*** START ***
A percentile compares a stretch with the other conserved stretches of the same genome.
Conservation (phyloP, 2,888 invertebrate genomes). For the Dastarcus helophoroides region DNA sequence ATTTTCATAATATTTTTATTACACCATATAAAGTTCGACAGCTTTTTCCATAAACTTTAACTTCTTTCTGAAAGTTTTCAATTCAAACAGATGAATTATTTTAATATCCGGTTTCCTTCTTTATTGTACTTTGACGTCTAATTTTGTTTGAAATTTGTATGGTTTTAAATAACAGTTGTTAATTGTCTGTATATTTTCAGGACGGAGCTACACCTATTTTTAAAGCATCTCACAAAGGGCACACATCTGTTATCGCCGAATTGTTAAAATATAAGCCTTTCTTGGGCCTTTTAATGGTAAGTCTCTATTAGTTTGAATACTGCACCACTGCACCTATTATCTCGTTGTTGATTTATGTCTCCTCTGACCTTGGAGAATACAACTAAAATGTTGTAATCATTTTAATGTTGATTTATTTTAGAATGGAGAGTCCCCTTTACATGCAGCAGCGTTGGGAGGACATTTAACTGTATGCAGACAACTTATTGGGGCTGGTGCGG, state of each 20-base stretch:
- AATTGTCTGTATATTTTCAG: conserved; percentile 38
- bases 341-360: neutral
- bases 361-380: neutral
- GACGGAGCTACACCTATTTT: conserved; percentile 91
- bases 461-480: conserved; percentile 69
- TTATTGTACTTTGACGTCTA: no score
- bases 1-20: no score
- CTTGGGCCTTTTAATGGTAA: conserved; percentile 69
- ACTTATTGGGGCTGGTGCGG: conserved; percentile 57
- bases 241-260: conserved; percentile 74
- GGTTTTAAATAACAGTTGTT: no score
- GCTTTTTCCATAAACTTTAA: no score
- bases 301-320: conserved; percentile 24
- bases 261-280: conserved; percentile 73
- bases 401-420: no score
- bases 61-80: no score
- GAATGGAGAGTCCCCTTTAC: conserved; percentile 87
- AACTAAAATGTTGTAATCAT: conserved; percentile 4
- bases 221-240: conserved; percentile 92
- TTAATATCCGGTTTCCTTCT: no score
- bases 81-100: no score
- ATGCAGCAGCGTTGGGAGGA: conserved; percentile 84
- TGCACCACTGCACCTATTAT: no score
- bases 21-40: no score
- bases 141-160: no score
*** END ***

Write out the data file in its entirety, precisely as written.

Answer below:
A percentile compares a stretch with the other conserved stretches of the same genome.
Conservation (phyloP, 2,888 invertebrate genomes). For the Dastarcus helophoroides region DNA sequence ATTTTCATAATATTTTTATTACACCATATAAAGTTCGACAGCTTTTTCCATAAACTTTAACTTCTTTCTGAAAGTTTTCAATTCAAACAGATGAATTATTTTAATATCCGGTTTCCTTCTTTATTGTACTTTGACGTCTAATTTTGTTTGAAATTTGTATGGTTTTAAATAACAGTTGTTAATTGTCTGTATATTTTCAGGACGGAGCTACACCTATTTTTAAAGCATCTCACAAAGGGCACACATCTGTTATCGCCGAATTGTTAAAATATAAGCCTTTCTTGGGCCTTTTAATGGTAAGTCTCTATTAGTTTGAATACTGCACCACTGCACCTATTATCTCGTTGTTGATTTATGTCTCCTCTGACCTTGGAGAATACAACTAAAATGTTGTAATCATTTTAATGTTGATTTATTTTAGAATGGAGAGTCCCCTTTACATGCAGCAGCGTTGGGAGGACATTTAACTGTATGCAGACAACTTATTGGGGCTGGTGCGG, state of each 20-base stretch:
- AATTGTCTGTATATTTTCAG: conserved; percentile 38
- bases 341-360: neutral
- bases 361-380: neutral
- GACGGAGCTACACCTATTTT: conserved; percentile 91
- bases 461-480: conserved; percentile 69
- TTATTGTACTTTGACGTCTA: no score
- bases 1-20: no score
- CTTGGGCCTTTTAATGGTAA: conserved; percentile 69
- ACTTATTGGGGCTGGTGCGG: conserved; percentile 57
- bases 241-260: conserved; percentile 74
- GGTTTTAAATAACAGTTGTT: no score
- GCTTTTTCCATAAACTTTAA: no score
- bases 301-320: conserved; percentile 24
- bases 261-280: conserved; percentile 73
- bases 401-420: no score
- bases 61-80: no score
- GAATGGAGAGTCCCCTTTAC: conserved; percentile 87
- AACTAAAATGTTGTAATCAT: conserved; percentile 4
- bases 221-240: conserved; percentile 92
- TTAATATCCGGTTTCCTTCT: no score
- bases 81-100: no score
- ATGCAGCAGCGTTGGGAGGA: conserved; percentile 84
- TGCACCACTGCACCTATTAT: no score
- bases 21-40: no score
- bases 141-160: no score